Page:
Jessika Khazrik, an artist, electronic musician, technologist, and writer, was born in Beirut to a Lebanese mother and an Armenian-Iraqi father in 1991, just after the end of the Lebanese civil war in 1990. The war left in its wake a legacy of destruction on major infrastructure and a shake-up to social and ecological stratification that the country is still, to this day, struggling to change.
“My memories were born before I was born, but there is much more to delve into in Beirut besides war and post-memory,” says Jessika.
Jessika grew up listening to jazz music at her father’s piano bar in Beirut, before forging ahead onto heavier tonics, such as metal, tarab and Arabic baladi, EBM, IDM, and eventually Detroit techno.
At the age of nine, Jessika began using the internet, and that lit the touch papers for an obsession with technology, a fixation which remains a persistent strand both physically and thematically throughout Jessika’s work: her productions, performances and DJ sets use a variety of tools from machine-learning to voice coding and encryption.
Beirut’s nightlife is notorious worldwide, coupled with an unwavering lust for partying among the Lebanese which is unparalleled elsewhere. But the dominant sound inside clubs is still European-centric deep house and techno, and because of this, real innovators can find themselves siloed. Demand for their less conventional sounds is often more popular abroad than it is locally.
Notwithstanding various reasons for scepticism, she thinks the world has a lot it could learn from Beirut - a city which, 30 years after the civil war, still does not have 24-hour electricity. Despite her love-hate relationship with Beirut which Jessika describes as “almost abusive at some points”, the city features heavily in her work as an inspiring focal point. One example of this is the use of samples from her dystopian surroundings to demonstrate wider philosophical arguments about global economy.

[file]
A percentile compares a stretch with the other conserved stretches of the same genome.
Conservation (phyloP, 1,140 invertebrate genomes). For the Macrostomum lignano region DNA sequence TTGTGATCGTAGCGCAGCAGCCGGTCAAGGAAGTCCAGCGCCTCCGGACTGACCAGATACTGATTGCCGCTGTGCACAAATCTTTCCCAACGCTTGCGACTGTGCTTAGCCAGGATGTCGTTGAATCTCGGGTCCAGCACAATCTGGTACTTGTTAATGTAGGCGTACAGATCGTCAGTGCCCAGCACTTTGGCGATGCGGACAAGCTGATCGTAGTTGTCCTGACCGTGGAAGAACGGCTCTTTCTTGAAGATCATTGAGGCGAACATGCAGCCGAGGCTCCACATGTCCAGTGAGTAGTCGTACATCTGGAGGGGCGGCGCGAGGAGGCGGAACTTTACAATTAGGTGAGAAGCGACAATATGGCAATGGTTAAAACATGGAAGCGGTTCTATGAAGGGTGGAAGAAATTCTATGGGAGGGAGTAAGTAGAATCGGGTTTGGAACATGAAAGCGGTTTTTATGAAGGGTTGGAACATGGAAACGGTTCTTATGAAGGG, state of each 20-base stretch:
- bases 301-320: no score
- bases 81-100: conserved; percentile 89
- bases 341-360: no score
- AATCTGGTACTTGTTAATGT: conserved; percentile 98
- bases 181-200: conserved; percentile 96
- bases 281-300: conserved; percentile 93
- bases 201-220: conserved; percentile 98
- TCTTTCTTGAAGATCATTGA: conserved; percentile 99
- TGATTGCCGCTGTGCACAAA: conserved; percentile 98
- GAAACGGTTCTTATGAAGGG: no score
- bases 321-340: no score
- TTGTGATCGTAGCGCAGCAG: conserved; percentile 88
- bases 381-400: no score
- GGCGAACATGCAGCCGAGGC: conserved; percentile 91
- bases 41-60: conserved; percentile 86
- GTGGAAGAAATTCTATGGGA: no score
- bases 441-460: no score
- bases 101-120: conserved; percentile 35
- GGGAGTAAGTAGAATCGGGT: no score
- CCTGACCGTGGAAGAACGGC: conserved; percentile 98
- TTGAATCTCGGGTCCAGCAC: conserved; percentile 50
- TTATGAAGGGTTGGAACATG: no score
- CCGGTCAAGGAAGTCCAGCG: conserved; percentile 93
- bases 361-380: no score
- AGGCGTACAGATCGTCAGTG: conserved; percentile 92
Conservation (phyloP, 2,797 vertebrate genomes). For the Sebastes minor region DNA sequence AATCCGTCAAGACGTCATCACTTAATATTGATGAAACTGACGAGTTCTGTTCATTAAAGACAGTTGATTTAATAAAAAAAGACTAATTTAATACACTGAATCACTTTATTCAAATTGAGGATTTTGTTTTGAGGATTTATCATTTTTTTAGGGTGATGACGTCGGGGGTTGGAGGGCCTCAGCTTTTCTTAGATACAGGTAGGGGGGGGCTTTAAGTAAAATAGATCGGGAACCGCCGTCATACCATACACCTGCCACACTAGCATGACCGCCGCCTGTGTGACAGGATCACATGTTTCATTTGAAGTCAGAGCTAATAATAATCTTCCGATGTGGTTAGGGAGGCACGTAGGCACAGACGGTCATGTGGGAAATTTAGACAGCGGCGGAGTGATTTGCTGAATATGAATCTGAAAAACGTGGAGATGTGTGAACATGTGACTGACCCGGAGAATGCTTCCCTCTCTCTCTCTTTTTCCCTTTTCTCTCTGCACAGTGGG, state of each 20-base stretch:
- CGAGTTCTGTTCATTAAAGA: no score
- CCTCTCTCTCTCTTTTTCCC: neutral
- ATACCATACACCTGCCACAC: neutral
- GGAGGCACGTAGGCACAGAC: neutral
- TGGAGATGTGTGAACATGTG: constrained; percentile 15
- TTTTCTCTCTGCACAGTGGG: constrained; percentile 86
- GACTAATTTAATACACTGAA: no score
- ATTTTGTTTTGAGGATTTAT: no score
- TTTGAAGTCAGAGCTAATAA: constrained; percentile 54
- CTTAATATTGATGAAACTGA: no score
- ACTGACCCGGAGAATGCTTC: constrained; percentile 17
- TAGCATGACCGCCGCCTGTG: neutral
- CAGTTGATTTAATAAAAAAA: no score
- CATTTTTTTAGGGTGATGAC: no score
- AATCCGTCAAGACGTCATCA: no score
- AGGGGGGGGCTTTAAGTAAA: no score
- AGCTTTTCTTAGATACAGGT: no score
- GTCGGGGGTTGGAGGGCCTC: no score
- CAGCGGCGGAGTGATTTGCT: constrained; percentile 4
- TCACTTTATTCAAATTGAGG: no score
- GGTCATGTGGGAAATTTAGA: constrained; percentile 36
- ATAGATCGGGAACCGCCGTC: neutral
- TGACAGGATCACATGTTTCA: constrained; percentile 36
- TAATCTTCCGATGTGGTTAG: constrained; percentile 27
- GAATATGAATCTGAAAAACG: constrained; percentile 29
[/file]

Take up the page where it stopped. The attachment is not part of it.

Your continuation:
“While walking in the city, I used to follow and record the sound of private electricity generators, which I feel is an example of the privatisation you have now in Beirut, and which creates more exclusionary zones instead of inclusionary zones,” she says.
But Jessika doesn’t confine herself to just one label as a Lebanese artist. Her work tackles the big themes which are relevant worldwide and symptomatic of the age we live in: disruption, technology, toxicity, gender, and our confused perceptions of identity. Her work is multi-disciplinary, using a variety of mediums to communicate with communities around the world and engage in debates about the future of the internet and surveillance. As a result, Jessika’s electronic soundscapes have been showcased across the world, not only in clubs, but in non-musical contexts from Poland to Shanghai.
Evident from all our conversations is her strong belief in the potential for techno to bridge a looming gap between the clubbing context and everyday life. According to Jessika, music has a claim to universalism which could challenge new oppressions that we face in the digital age.
Techno, she says, is gaining more and more traction as we seek to make sense of our increasingly chaotic global environments and tumble towards dystopia. Jessika is driving forward the conversation on what kind of future we want to create for ourselves, and she advocates that electronic music could have a big role to play in that new reality.
Discover more in Jessika Khazrik's Impact mix and Q+A below.
You mentioned that you began using the internet when you were nine, and you have strong views on how artificial intelligence is changing the way we consume and produce music. What is the role of the internet in your work?
On many levels, the internet is my school. Cyberspace is older than the internet itself and for me it’s a place where I am in touch with different producers from all over the world. But the category of the user disturbs me because the internet is so chaotic and also full of standardisation.